We bring great tidings. Birmingham’s emperors of rock’n’folk Ocean Colour Scene are back with their ninth studio album, entitled Saturday.
In the two years since 2007’s On The Leyline – described by Uncut as their “career best” – they’ve played with thrash metal bands in Korea, stolen the show at this year’s ‘V’ (where they were named ‘Band Of The Festival’ by Radio 2 and Absolute Radio) and later this month will jet off for a debut show in Dubai.
In between times, guitarist Steve Cradock has released acclaimed solo debut The Kundalini Target, and played a key role in Paul Weller 22 Dreams, while Simon Fowler’s plans to record a solo album inspired by Sandy Denny and Bert Jansch with acclaimed folk musician John McCusker were only scuppered by an invitation to tour the world with Mark Knopfler (for John, not Simon).
All of which serves as reminder that, as they approach their 21st anniversary together, OCS remain as sincere and passionate about music as they were when this writer first bumped into them on early ‘90’s TV show The Word promoting debut single ‘Sway’. Back then, with their Breton shirts and Beat Club haircuts, they were at the vanguard of a new generation of bands determined to shake off ‘80’s miserablism and get, well, a piece of the action.
Little did anyone know that by the release of their second album Moseley Shoals in April 1996, OCS would be bonafide rock stars, their intuitive grasp of pop dynamics on hits like The Riverboat Song and The Day We Caught The Train leaving an indelible print on the zeitgeist (Moseley Shoals stayed on the charts for eighteen months). Follow up Marchin’ Already (released in September 1997) even knocked Oasis’ Be Here Now off the top spot, prompting Noel Gallagher to send the band a plaque engraved with the inscription: ‘To The Second Best Band In Britain’.
If triumphant appearances at Knebworth and their own sold-out tours (their 1998 arena tour was the biggest by any U.K band that year) have ensured their history has become intertwined with Britpop, the band’s innate ability to craft a tune has guaranteed them a longevity only matched by Primal Scream and fellow Midlanders, The Charlatans.
Any turbulence experienced in the wake of original bassist Damon Minchella’s departure in 2003, meanwhile, has been countered by the astute recruitment of guitarist Andy Bennett and bassist Dan Sealey, both of whom contribute songs to Saturday.
“We’ve always been the sort of band who like to share our ideas,” explains Steve. “I remember Ian Brown saying that what spoiled it for him with The Roses was that John Squire would bring songs in fully formed. It keeps things exciting knowing that everybody is bringing something to the table. That working relationship gels a band together, it’s a collaborative spirit.”
Put it down, then, to re-charged batteries or the confidence which comes from having a settled line-up, but Saturday finds the band as vibrantly tuneful as they’ve ever been. Recorded over six weeks last Summer at the iconic Rockfield studios in South Wales with producer Gavin Monaghan (Editors/the Twang), it’s a return to the barnstorming OCS of yore.
“Gavin was keen to make a classic OCS record,” says Steve. “That gave us a direction for where we wanted the album to go. We did some demos at his studio which meant we had most of the songs ready before we headed for Rockfield.”
From the opening bars of psych-folk opener ‘100 Floors Of Perception’ - written by Simon about the on-going financial crisis - to epic climax ‘Rockfield’ (think ‘Baba O’Riley’ meets ‘Tomorrow Never Knows’), it’s a reminder than when it comes to delivering classic rock hooks there is simply no one better. Denim-driven boogie ‘Old Pair Of Jeans’ (written by Bennett) will delight those hankering for the full-tilt mod-pop of ‘For Dancers Only’, while 'Harry Kidnap’ (written in tribute to John Weller) boasts shades of North Atlantic Drift stand-out ‘Make The Deal’.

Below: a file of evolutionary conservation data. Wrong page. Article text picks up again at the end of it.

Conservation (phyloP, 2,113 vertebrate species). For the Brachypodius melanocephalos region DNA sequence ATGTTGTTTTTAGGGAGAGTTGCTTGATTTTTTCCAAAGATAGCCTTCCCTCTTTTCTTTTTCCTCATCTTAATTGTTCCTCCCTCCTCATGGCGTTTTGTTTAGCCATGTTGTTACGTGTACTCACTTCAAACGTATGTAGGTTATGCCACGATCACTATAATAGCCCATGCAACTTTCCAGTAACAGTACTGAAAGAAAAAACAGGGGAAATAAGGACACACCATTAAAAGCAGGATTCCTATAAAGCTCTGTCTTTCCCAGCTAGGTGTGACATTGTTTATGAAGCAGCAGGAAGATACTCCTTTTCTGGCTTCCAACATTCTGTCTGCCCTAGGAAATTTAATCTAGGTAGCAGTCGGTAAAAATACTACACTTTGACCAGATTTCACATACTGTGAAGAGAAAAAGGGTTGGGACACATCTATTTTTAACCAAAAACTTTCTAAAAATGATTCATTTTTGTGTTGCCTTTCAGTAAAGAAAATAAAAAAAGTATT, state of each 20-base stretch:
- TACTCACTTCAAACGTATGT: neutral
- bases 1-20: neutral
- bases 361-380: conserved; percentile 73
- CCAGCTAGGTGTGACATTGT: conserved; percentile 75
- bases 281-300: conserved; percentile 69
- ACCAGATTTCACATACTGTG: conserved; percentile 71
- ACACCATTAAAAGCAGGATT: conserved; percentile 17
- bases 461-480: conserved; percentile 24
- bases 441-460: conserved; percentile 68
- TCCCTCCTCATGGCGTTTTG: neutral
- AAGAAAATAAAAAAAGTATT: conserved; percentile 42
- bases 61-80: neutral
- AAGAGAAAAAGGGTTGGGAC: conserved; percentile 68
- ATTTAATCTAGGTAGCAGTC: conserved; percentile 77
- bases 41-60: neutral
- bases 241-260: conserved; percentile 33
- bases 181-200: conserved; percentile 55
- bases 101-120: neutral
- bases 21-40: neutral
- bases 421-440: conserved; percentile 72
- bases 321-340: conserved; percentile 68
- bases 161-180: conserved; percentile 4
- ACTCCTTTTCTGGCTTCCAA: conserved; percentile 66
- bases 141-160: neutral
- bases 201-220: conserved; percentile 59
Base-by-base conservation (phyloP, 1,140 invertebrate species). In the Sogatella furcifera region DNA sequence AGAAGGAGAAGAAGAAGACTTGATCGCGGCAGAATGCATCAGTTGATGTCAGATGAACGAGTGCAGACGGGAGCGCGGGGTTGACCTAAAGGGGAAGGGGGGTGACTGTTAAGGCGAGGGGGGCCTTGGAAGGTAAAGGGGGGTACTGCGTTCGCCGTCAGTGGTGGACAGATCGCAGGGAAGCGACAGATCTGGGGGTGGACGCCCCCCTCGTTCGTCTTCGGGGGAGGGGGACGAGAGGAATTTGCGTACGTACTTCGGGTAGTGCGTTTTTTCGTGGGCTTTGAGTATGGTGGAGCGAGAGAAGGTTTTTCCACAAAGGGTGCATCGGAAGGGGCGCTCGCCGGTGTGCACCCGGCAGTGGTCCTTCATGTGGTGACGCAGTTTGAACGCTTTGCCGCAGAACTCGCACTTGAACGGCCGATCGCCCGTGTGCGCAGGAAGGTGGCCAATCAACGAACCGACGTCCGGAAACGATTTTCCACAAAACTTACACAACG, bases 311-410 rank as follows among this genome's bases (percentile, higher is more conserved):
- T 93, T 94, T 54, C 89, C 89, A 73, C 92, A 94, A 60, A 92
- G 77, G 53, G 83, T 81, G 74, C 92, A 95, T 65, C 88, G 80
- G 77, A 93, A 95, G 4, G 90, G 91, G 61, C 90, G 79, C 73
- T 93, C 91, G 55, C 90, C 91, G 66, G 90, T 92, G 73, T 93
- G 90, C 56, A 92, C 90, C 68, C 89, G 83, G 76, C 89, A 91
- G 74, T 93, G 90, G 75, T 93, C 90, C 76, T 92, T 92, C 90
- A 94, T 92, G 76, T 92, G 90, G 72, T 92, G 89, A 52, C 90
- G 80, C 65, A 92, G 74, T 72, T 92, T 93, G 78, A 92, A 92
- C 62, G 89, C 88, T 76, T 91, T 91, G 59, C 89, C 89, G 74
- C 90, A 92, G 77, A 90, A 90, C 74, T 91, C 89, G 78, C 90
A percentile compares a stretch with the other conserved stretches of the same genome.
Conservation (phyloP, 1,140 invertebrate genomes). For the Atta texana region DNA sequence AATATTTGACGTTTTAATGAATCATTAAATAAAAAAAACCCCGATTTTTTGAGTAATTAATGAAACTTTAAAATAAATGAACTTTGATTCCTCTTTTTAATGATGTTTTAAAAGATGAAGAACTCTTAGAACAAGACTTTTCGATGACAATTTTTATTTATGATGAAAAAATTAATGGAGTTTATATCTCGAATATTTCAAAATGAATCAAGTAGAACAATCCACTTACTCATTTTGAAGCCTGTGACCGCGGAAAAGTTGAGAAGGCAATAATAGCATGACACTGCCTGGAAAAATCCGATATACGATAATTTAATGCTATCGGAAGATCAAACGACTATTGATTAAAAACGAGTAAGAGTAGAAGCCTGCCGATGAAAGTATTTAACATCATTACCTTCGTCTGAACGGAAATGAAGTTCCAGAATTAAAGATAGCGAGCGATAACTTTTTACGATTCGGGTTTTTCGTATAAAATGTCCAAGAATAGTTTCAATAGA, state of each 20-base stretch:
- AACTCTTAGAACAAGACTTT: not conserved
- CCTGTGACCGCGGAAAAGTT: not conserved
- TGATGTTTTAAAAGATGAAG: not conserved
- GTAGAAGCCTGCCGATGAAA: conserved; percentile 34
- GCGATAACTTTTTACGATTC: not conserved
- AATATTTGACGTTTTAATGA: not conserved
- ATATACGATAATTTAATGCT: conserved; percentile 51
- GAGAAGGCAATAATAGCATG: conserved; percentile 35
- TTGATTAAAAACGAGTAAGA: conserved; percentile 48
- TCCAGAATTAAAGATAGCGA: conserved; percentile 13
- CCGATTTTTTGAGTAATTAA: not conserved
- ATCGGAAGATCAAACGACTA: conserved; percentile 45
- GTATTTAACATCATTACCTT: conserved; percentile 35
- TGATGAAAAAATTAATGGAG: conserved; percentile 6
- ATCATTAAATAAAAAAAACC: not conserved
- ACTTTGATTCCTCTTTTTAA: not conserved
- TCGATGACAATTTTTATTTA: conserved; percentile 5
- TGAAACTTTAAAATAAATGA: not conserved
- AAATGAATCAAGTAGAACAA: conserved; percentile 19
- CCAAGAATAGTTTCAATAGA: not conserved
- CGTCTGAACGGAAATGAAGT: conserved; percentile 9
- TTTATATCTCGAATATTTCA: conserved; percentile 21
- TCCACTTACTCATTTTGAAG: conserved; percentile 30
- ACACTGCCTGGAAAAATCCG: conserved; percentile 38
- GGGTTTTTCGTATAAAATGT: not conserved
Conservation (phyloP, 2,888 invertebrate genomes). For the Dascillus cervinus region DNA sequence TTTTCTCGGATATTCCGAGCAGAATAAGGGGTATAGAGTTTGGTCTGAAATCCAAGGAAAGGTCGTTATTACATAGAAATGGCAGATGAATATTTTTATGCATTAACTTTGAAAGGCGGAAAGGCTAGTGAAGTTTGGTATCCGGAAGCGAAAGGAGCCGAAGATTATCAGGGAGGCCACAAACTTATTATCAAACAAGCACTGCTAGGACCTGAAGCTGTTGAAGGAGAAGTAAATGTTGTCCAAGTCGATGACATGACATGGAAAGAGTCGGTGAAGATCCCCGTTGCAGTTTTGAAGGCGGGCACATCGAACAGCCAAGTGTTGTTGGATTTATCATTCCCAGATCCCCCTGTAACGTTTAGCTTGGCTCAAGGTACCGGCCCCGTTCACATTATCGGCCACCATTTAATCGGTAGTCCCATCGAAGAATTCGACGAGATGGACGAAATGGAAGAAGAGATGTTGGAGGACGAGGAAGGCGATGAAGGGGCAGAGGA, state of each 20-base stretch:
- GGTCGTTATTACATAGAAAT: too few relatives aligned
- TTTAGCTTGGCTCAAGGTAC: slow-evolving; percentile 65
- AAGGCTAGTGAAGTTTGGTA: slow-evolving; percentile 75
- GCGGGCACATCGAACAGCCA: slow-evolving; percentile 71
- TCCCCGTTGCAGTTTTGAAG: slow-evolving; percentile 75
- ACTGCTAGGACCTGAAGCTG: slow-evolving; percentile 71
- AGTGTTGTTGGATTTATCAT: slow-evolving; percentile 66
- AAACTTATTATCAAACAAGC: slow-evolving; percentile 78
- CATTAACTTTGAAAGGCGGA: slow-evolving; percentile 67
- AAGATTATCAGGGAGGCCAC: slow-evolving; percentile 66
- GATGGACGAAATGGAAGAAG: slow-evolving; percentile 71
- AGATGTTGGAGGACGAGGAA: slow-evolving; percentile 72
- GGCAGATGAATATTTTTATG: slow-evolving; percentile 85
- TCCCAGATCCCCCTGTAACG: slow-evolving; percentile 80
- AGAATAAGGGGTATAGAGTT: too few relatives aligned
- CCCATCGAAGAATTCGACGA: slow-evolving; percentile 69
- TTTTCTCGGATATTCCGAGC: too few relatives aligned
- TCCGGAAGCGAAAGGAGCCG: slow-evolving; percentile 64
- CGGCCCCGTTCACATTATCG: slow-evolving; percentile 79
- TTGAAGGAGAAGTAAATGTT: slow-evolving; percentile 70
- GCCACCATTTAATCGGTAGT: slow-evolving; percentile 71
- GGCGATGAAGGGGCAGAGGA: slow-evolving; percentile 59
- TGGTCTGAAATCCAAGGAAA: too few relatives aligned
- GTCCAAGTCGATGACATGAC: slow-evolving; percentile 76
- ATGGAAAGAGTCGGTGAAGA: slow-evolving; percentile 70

Lyrical themes ranging from Charles Dickens’ Oliver Twist (‘Mrs Maylie’) to the British way of life (standout ‘Village Life’), meanwhile, are a reminder of Simon’s acute observational eye.
“I live in a small village in the Cotswolds which has a few local pubs, a village green and an acupuncturist - there’s even a Maypole,” he explains. “I tend to write the lyrics while out walking, so you naturally take in what’s around you. It’s the sort of place where everybody knows how many pints you had last night. Which can be good or bad, of course. But I love it.”
Musically, it’s just as impressive. Listen close and you’ll hear echoes of everyone from Simon & Garfunkel to Mott The Hoople and Vivaldi in these loose-limbed grooves, not to mention trippy string sections, sky-scraping ‘Great Gig In The Sky’ backing vocals, punk riffs and even the occasional burst of mandolin.
"I had a little battery operated record player in my room while we were recording” says Steve. “I’d listen to everything from classical stuff to Eastern European folk music. Then I’d go into the studio in a pissed stupor and play a punk song like ‘Postal’!”
Surefire smash ‘Magic Carpet Days’, meanwhile (key lyric: “The world won’t shake you/Knock you down and break you/I’ll steer you through these magic carpet days”) is a reminder that their belief in the Mod aesthetic of self-improvement remains as strong as ever.
“I think that’s how you’ve got to look at life when you’re 44,” grins Simon. “We’re not getting any younger, but that enthusiasm will never leave us I don’t think. Especially when we’ve got a few glasses of pop inside us.”
If the album’s working title - Blue Sky Drinking - tells you something of Saturday’s feel-good spirit, it’s also proof that even as the reach the age of maturity, OCS aren’t prepared to grow up just yet.
“Me and Steve are very different in many respects, but we do both like laughing a lot,” adds Simon. “And that’s what keeps us having fun. It’s our 21st year in 2010 so we want to get out there and remind people we’re still here.”